How water gets to your faucet
The Las Vegas Valley water system consists of a complex network of pipes, pumps, and reservoirs that work in harmony to connect more than 400,000 homes and businesses in our community.
Water pipelines, which can be larger than 8 feet or smaller than an inch in diameter, form the backbone of water distribution around the Las Vegas Valley, carrying water to buildings, fire hydrants, and other water use points.
Strategically situated throughout the valley are:
- 82 reservoir basins and tanks that collectively hold nearly a billion gallons of water.
- 55 pumping stations with the capacity to move more than 1 million gallons of water per minute.
- Nearly 7,000 miles of water transmission and distribution pipelines.
- 76 production wells and 26 recharge wells capable of producing more than 200 million gallons of water per day.
The Las Vegas Valley Water District manages this complex water distribution system to deliver water to more than 1.7 million people in Las Vegas and surrounding areas.
Investing in one of the nation's most reliable water systems
For more than a half century, the Water District and its customers have been investing in one of the nation's most reliable water delivery systems.
That investment has paid off. Instances of water main breaks in Southern Nevada are below the national average and our water system has an efficiency rating that is considered world-class.
Ensuring that our water delivery network remains among the nation’s most reliable requires proactive maintenance.
The Water District will invest more than $600 million to maintain, upgrade and expand the community’s drinking water system, including:
- $200 million to replace and repair aging water pipelines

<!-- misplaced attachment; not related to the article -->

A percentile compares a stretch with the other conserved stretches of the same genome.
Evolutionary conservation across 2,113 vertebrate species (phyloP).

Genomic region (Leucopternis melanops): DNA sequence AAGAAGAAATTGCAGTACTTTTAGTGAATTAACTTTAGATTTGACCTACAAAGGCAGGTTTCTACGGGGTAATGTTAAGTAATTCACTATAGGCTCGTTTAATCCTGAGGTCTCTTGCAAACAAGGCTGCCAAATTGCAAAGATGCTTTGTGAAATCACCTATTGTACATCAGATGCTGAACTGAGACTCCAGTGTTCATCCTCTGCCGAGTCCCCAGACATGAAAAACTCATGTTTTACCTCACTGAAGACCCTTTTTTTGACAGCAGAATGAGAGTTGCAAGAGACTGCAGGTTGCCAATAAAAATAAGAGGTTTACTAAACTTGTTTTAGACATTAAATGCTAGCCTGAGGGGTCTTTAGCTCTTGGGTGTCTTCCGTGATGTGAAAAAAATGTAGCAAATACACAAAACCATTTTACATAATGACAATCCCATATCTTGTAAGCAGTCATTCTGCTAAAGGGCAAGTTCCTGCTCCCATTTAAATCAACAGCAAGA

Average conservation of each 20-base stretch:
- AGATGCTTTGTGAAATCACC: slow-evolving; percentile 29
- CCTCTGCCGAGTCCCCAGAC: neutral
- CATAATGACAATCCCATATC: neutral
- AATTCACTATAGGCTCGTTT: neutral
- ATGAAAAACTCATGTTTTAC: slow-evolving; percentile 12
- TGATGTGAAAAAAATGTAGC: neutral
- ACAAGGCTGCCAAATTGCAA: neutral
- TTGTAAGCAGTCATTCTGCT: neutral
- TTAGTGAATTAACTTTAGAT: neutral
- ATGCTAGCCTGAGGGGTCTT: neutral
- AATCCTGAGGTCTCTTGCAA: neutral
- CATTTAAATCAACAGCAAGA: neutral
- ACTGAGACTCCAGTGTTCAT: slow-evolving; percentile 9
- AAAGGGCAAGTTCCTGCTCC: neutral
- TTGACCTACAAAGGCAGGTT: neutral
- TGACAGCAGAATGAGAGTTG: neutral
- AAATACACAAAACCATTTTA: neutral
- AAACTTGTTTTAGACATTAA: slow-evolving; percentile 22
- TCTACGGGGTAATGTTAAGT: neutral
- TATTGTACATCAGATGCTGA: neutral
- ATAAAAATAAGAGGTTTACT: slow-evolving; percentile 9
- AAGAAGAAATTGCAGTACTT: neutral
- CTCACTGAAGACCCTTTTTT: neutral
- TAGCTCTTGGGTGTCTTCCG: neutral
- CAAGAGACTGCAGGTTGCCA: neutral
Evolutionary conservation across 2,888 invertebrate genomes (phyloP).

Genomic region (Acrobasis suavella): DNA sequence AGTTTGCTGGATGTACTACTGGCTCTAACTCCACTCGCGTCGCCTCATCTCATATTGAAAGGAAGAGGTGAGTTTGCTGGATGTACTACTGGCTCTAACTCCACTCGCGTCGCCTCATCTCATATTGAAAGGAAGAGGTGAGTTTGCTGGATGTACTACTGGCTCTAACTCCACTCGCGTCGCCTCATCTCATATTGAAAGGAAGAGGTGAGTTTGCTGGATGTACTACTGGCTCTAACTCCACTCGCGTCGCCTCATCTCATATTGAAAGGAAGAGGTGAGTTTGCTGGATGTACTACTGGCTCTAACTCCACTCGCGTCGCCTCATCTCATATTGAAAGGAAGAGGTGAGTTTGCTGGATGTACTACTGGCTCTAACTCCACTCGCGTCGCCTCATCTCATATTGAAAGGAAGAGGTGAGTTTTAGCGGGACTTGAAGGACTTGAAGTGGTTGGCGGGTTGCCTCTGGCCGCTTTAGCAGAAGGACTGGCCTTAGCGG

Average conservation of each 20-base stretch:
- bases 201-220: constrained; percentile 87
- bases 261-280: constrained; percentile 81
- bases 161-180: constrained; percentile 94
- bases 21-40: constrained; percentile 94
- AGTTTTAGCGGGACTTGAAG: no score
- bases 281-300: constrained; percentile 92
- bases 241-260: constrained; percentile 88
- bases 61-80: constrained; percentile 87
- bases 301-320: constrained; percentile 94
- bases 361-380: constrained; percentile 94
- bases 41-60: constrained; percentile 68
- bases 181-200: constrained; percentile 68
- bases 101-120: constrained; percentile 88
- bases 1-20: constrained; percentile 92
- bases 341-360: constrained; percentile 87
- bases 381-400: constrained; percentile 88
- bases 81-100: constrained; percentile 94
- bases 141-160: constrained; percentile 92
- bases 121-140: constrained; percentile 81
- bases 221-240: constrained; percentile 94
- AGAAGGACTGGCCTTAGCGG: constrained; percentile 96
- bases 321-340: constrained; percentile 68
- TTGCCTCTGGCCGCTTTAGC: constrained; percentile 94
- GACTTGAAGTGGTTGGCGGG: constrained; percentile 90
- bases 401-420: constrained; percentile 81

- $142 million in several maintenance, repair and replacement projects
- $125 million in new reservoirs, pipelines and pumping facilities
- $100 million for backflow prevention to ensure water quality
- $15 million to maintain and replace groundwater wells and pumps
Two-thirds of capital projects scheduled focus on repairing and replacing aging water system components. The balance is split between water quality protection and new water facilities.
The Las Vegas Valley water system is among the most reliable systems in the nation with instances of water main breaks 8 times below the national average.
Construction costs for the community's water system account for more than half of the Water District's annual expenses; staffing costs account for less than one third of the not-for-profit agency's budget.
This investment in the water distribution system will keep costs down and save our community many millions of dollars, as proactively taking action is cheaper and less disruptive to residents than fixing water system failures.
Storing and pumping water around the valley
After water from Lake Mead (the source of most of Southern Nevada's drinking water) has been treated, it's pumped uphill to reservoirs throughout the valley. These reservoirs store the water until it's needed.
High-power pumps at pumping stations force water from the reservoirs to transmission pipelines, usually at night when the cost of power is less.
Major transmission mains move water from treatment plants and reservoirs, and, finally, gravity delivers water through distribution pipelines to your home or business.
Groundwater wells support peak demand
Wells are used to tap into our groundwater supply, mainly during summer periods of peak usage. They also are available for emergencies.
During some winters, treated Colorado River water is injected into the local aquifer, where it is stored for Southern Nevada's future use. This artificial recharge gives nature a helping hand in maintaining our groundwater supply.
Wells can pump anywhere between 400 and 4,000 gallons of water per minute. Combined, our 66 operational production wells can produce approximately 170 million gallons of water per day.
For more information about the groundwater wells maintained by the Las Vegas Valley Water District, as well as personal or community wells, visit the Las Vegas Valley Groundwater Management Program website, LasVegasGMP.com.